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Re: ARMv4-support in armel/squeeze?

+++ Christoph Biedl [2010-12-20 20:06 +0100]:
> Thanks for your detailled answer.
> Wookey wrote...
> > arm will stay around for
> > another 18 months or so as 'oldstable', and then v4 machines will be
> > pretty-much unsupported in Debian unless someone steps up to support
> > them.
> Do I hear a call for volunteers?

Without volunteers it's guaranteed that nothing will happen on the v4
front. But volunteers is not sufficient. A case needs to be made that
it is worthwhile. Obviously an unoffical port could be maintained
outside Debian by anyone who was sufficiently enthused. 

> > This is unfortunate for people still running v4 hardware (strongarm,
> > pretty much - do have something else which is v4?), but continuing to
> > support v4 hardware imposes significant overhead on people running
> > later hardware. There is plenty of pressure to move to v5-or-later
> > (i.e. drop v4t too). Ubuntu has already moved to v7 or later only.
> Do I understand correctly the main reason for dropping arm is lack of
> manpower to support several flavours of ARM, while the toolchain and
> things like that are still in good shape?

It's not just manpower - it's Debian archive space too, but yes
manpower for maintaining the port (or set of ports) remains surprisingly
limited given the number of people using it.

> > Debian has always tried hard to support as much hardware as possible,
> > but it does (often, and in this case) affect newer hardware so at some
> > point one has to let hardware drop off the bottom.
> FWIW, my box is a "Raidsonic NAS IB-4220-B" (machtype 2038, FA526 CPU,
> StromARM if I read /proc/cpuinfo and Wikipedia right), and support is
> just about to enter the kernel. These machines were sold at least
> until two years ago, this is a rather short time compared to some
> 15-year-old pentiums that are still supported in i386 and will be for
> a long time.

Yes, you are quite right. They are rather awkward from our point of
view. Before that hardware the last v4 CPU still in use was the
StrongARM (SA1100) available from 1998 to 2004. Dropping that, whilst
still disappointing a few people, was not deemed unreasonable. How many
FA526 Debian users are there?

> > It's very difficult to support people with reliable old Netwinders at
> > one end, and others who want to use all the shiny stuff on their new
> > arm netbooks/tablets at the other witout building 6 different arm
> > distros. What an appropriate compromise is, is currently a hot topic.
> Um, really six (the ARM world is new to me so I might miss irony)?

Something like that. A minimum set to support everybody to some
reasonable level of adequacy might be v4, v4t, v5, v7, v7+VFP. 

People could also make a case for v7+VFP+NEON, and maybe v6. This is
before considering hardfloat/softfloat options or core/SoC
optimisations e.g. for cortexA8 or A9, or thumb2 vs ARM.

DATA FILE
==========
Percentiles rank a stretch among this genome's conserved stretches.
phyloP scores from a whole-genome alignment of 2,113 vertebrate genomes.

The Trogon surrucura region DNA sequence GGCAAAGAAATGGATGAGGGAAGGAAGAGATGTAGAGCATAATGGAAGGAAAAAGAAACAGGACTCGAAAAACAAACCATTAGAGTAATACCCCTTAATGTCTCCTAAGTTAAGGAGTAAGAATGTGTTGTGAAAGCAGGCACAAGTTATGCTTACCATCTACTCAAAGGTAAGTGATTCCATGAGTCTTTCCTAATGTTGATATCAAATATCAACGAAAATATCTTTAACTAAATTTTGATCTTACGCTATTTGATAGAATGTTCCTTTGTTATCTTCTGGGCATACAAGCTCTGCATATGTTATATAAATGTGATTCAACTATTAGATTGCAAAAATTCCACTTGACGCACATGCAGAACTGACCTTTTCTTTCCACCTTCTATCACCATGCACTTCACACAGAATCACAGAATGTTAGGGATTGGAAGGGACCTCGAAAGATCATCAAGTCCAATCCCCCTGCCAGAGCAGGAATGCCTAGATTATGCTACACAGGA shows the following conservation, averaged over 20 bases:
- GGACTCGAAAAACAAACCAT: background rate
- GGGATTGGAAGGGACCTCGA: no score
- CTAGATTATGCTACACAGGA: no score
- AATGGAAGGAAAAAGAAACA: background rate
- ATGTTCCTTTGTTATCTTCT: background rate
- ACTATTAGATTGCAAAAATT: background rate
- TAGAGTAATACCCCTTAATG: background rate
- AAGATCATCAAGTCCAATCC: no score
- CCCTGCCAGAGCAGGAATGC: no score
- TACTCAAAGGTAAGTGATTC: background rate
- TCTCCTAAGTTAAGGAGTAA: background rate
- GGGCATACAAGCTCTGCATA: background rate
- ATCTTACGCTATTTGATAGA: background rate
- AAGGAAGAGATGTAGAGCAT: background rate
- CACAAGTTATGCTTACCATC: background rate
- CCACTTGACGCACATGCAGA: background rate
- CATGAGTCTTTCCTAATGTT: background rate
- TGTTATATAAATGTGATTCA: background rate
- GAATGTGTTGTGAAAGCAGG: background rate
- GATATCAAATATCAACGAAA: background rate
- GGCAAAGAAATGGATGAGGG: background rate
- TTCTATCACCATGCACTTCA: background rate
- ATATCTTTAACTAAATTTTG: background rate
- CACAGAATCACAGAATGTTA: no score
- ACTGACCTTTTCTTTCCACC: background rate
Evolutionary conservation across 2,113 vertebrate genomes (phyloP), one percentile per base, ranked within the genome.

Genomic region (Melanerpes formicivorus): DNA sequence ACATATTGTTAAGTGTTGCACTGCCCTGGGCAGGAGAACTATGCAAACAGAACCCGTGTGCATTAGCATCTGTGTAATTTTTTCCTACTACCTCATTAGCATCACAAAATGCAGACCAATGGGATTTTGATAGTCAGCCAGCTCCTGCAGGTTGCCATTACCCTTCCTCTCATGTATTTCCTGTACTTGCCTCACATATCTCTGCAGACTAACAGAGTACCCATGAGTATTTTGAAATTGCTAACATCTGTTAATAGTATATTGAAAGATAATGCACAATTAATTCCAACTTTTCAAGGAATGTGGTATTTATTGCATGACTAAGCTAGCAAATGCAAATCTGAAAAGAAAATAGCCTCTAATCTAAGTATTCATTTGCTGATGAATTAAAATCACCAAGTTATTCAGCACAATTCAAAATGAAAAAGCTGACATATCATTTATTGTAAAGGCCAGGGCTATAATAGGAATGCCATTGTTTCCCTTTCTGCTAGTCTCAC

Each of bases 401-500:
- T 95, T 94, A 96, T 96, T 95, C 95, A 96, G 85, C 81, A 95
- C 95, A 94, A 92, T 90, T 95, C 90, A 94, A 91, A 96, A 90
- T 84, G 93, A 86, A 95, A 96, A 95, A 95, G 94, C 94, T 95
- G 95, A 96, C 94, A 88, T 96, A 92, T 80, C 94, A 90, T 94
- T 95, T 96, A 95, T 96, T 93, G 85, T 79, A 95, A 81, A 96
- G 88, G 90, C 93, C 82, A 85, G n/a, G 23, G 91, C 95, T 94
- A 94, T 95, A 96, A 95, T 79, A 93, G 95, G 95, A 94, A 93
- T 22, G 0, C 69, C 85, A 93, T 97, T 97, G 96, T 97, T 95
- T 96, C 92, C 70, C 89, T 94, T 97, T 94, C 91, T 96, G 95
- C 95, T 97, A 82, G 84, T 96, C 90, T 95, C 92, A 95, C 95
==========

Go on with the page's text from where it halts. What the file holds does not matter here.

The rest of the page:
> Just to improve my understanding, how bad was the impact of a
> hypothetical "armv4" architecture on ARMv4t, i.e. without thumb
> support?

In the EABI port (armel) it siply wasn't supported (because it was
difficult, as clarified by Paul).

> What I'd like to see is continued support for my hardware. Not the
> full project of course, but those somewhat 300 packages that make up a
> typical installation for a NAS box. 

One of the issues with the current Debian infrstructure is that if
there is a port then it must build all 17,000 packages - there is no
facility to say 'only build these N that people actually care about'. 

If most of these arm variants were only mini-distros with a
much-reduced package set then supporting them would be a much smaller

'Subarches' is the term that has been coined to cover this idea of
rebuilding a subset of packages for a different flavour
(ISA/optimisation). I'm not aware of any concrete proposals for how
this should be implemnted. You are not the only person interested in
this, so it may happen as some point.

> Now that I see Debian will not
> provide it, I can - and probably will - do that for myself, but I'd
> take the opportuniy to switch to EABI. If there's broader interest for
> an "armv4eabi" architecture, this should be done in a way other people
> can use it, too (and I'd need a lot more knowledge about toolchains,
> buildds and the like, then).

That would be apprecated by FA526 and strongarm users. It may be
possible to use the Debian ports infrastructure, which removes a lot of the
pain. Ask the admin. 

All you need to do is build a toolchain with Paul's v4 patches,
defaulting to use one of the v4 options, then build for eabi/armel (and
fix the packages that break - there will be some). 

This is not a trivial job, but neither is it epic. Getting the initial
system will be the hardest bit, because existing armel packages will
not run on your hardware.

Principal hats:  Linaro, Emdebian, Wookware, Balloonboard, ARM

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